DP9275 | Taxation and the Long Run Allocation of Labor: Theory and Danish Evidence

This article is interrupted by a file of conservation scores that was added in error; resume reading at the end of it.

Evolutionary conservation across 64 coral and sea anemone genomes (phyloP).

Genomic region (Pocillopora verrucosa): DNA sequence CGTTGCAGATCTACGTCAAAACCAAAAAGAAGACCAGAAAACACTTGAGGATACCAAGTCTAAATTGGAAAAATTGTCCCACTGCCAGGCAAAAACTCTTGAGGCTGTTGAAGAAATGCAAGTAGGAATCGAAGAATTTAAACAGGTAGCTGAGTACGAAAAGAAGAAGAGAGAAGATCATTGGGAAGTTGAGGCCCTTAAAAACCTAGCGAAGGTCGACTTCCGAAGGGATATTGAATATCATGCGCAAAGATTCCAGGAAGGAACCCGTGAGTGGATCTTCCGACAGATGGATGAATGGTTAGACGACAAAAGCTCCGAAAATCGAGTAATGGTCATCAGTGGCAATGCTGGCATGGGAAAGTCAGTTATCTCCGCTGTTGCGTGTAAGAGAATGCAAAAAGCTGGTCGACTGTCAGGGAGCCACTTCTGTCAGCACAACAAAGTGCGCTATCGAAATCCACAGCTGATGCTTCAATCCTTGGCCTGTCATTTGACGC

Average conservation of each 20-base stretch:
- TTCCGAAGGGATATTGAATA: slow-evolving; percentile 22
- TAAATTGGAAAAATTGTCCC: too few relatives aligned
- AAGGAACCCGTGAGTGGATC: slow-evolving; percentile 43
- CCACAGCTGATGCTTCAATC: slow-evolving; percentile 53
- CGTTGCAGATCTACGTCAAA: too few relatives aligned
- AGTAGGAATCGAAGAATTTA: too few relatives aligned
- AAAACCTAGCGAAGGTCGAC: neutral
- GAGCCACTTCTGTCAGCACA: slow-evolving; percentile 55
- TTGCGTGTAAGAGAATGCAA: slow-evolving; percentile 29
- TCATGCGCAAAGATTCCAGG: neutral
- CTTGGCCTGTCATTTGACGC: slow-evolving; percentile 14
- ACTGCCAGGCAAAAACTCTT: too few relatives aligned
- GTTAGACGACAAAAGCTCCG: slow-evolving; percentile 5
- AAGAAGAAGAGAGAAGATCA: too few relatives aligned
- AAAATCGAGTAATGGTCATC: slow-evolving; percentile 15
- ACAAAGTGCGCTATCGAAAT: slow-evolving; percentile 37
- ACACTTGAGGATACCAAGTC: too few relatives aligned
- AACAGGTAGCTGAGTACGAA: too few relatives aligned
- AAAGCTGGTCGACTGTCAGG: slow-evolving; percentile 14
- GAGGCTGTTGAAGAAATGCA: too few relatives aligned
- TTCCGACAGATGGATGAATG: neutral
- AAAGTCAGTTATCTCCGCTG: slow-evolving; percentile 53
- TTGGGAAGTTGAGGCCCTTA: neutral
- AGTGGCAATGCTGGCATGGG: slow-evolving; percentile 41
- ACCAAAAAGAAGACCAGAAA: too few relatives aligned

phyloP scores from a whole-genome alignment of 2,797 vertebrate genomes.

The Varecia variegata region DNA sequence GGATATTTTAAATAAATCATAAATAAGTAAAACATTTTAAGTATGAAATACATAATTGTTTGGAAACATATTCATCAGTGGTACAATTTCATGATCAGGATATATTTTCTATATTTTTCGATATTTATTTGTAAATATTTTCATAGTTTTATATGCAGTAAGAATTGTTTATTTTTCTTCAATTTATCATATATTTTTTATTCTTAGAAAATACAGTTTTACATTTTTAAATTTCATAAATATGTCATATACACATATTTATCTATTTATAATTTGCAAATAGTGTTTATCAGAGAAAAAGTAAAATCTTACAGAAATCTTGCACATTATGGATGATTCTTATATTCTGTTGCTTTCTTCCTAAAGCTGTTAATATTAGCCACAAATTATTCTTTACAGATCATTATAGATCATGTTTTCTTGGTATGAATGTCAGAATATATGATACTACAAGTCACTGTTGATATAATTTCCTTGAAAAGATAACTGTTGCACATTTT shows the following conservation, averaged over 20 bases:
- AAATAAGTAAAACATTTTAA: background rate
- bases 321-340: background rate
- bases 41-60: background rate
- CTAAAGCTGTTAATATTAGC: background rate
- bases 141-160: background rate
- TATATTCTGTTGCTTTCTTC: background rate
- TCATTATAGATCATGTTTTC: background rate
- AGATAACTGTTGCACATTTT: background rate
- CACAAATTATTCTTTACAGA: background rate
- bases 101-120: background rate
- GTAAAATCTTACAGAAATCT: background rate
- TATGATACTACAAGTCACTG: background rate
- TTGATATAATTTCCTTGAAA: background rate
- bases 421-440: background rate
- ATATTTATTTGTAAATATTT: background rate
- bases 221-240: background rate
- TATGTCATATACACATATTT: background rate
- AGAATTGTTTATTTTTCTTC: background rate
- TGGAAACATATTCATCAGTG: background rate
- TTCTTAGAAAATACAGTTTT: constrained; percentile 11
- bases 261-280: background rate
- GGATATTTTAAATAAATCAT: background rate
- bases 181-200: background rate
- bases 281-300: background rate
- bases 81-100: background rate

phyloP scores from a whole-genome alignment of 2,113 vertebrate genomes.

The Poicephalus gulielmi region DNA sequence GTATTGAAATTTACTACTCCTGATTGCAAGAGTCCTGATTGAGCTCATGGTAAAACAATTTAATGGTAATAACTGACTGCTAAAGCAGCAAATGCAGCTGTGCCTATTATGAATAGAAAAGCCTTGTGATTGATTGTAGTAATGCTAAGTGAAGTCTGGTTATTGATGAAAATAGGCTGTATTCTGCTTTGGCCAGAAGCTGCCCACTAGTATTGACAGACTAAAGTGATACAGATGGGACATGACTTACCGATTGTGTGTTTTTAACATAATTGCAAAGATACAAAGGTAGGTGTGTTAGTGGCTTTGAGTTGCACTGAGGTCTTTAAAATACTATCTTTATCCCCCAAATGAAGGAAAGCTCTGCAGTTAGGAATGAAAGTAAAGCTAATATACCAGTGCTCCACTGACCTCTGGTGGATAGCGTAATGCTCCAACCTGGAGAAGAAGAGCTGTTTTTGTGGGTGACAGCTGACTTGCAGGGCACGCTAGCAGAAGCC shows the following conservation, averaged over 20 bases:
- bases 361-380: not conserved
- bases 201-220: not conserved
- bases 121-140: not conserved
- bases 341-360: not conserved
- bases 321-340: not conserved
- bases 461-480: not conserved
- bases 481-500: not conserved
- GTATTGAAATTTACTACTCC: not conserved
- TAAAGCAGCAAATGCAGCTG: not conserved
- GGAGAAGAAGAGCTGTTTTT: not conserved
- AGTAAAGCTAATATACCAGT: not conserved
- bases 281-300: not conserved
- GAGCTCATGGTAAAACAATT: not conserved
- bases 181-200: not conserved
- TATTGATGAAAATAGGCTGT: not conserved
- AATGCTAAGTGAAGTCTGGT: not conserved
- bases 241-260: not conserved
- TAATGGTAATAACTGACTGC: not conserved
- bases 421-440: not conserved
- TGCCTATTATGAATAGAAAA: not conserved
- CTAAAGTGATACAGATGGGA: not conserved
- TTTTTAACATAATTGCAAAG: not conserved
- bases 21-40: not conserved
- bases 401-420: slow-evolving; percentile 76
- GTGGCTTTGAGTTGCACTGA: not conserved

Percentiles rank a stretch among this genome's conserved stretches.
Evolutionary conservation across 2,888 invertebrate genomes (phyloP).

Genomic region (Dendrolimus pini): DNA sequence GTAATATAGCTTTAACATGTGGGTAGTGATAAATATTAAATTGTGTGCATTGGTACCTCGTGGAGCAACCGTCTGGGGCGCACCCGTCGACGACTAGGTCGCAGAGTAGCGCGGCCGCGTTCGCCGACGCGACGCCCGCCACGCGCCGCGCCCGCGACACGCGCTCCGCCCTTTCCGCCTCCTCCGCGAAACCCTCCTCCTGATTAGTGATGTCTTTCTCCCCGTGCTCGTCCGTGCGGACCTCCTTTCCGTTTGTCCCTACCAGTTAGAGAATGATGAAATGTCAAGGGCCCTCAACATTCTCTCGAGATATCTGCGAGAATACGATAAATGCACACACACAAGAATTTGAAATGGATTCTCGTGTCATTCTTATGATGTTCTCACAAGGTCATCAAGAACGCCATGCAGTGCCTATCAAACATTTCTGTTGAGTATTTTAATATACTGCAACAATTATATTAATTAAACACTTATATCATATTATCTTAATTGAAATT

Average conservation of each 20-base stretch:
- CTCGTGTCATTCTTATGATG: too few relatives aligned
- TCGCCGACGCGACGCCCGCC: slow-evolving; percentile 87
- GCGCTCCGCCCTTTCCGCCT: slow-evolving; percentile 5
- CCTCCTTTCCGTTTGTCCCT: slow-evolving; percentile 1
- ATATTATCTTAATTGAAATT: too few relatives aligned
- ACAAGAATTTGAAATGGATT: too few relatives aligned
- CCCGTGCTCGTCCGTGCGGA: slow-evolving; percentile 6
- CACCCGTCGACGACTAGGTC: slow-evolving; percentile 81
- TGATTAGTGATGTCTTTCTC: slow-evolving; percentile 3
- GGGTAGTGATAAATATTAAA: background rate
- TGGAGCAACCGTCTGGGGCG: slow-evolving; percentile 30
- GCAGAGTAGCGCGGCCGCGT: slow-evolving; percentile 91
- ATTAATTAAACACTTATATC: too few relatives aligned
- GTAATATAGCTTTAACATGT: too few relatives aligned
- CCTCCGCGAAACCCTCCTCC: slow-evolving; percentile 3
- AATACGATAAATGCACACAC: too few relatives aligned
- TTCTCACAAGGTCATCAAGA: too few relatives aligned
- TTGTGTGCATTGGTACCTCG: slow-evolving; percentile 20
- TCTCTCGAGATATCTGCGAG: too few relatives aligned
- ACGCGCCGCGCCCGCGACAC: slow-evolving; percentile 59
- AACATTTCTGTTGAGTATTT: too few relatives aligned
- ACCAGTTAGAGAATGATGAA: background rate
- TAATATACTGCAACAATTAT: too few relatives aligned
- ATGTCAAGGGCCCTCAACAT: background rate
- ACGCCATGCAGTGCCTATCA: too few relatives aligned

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Inspired by Hayek (1945), we study the distortionary effects of taxation on labor mobility and the long run allocation of labor across different profitable opportunities. These effects are not well detected by the methods applied in the large public finance literature estimating the elasticity of taxable income and quantifying the welfare loss from taxation. Our analysis builds on a standard search theoretic framework where workers are continually seeking better paid jobs, but are also fired from time to time because of economic development and productivity shocks. We incorporate non-linear taxation into this setting and estimate the structural parameters of the model using employer-employee register based data for the full Danish population of workers and workplaces for the years 2004-2006. Our results indicate that along the intensive margin the Danish taxation generates an overall efficiency loss corresponding to a 12 percent reduction in GDP. It is possible to reap 4/5 of this potential efficiency gain by going from a high-tax Scandinavian system to a level of taxation in line with low-tax OECD countries such as the United States. The tax-responsiveness of labor mobility and allocation corresponds to an elasticity of taxable income with respect to the net-of-tax rate in the range 0.15-0.3.